A new report on Sunday states AT&T will soon introduce data caps to its wireline broadband subscribers nationwide. AT&T has confirmed the move, which will go into effect on May 2nd. The caps will be set at 150GB per month for DSL customers and 250GB for U-Verse subscribers. AT&T will charge $10 for every 50GB over the cap, though overages will not be charged until customers exceed the cap in three separate months over the life of an account. The carrier states that only 2% of DSL subscribers will be affected by the change, though it does not specify what percentage of its U-Verse subscribers might be affected. AT&T also confirmed that it will implement a notification system that will “proactively notify customers when they exceed 65%, 90% and 100% of the monthly usage allowance.” More →
Thanks to a new law that comes into effect today, every single citizen of Finland now has a legal right to a wired broadband connection with a minimum speed of 1Mbps. According to communication minister Suvi Linden, the reason for the law is due to the fact that “internet services are no longer just for entertainment” and that it is a necessary to have to live in their “information society.” In Finland, all but 4% of households currently have broadband connections. This, says the government, equates to about 4,000 households, all of which should be compliant with the new law in short order. And just in case you’re curious, no, the Finnish government isn’t going to go totally ape if people who benefit from this law get into piracy. According to Linden, the most the Finnish government will do if someone is illegally downloading copyrighted material is send them letters. More →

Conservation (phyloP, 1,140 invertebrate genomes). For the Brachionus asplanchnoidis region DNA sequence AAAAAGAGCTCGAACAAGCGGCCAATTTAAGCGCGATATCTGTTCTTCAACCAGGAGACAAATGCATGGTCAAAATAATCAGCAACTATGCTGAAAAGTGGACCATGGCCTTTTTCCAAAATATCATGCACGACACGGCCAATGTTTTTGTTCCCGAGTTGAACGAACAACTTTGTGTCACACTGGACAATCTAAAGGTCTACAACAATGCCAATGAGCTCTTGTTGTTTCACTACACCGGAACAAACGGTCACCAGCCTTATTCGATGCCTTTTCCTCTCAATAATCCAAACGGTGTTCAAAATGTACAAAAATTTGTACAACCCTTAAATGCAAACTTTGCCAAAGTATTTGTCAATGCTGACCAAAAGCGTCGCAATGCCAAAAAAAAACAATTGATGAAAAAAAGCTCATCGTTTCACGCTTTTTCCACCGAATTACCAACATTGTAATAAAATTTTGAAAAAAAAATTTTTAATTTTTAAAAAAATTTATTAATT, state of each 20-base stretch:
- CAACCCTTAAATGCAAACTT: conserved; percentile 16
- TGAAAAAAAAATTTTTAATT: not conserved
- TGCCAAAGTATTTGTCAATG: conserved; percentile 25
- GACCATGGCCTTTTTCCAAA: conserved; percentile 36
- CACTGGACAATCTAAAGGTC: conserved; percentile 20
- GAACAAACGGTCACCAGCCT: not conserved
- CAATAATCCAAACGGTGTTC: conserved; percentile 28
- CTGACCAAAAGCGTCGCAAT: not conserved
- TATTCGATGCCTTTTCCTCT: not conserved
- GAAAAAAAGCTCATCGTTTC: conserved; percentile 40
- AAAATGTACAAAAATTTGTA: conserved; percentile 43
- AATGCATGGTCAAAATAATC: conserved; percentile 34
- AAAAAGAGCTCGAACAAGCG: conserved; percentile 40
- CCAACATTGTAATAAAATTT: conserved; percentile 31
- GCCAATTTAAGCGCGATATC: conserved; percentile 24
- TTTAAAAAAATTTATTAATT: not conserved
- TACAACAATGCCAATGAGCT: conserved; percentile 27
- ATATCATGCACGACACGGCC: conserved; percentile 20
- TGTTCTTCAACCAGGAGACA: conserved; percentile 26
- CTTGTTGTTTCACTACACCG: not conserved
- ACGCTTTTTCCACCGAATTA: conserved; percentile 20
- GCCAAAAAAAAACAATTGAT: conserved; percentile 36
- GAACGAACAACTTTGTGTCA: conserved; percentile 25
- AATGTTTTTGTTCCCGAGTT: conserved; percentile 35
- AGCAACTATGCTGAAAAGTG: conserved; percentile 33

According to Vincent O’Byrne, Verizon’s technology director, Verizon is planning to roll out 100Mbps FIOS in 2009. This move will expand the ultra high speed network beyond its limited test market which has been enjoying 100Mbps for at least a year now. With Comcast deploying DOCSIS 3.0 and upping the speeds it offers to 50Mbps in many markets, the pressure is on Verizon to maintain its competitive speed advantage, from a marketing standpoint at least. In the past, Verizon has made it clear that it views the 100Mbps speed threshold as a “sexy” marketing strategy, not a real necessity for most customers and that the driving force behind these speed increases is not customer demand but competitive marketing tactics. As long as it continues to up the ante and provide quality service, we don’t care whether it is the marketing team or consumers who are in driver’s seat. All we want is ample bandwidth to be able to stream Netflix HD, backup to Jungle Disk, video chat on skype, download the latest game demos and play COD4 on Xbox 360 all at the same time.
[Via DSl Reports]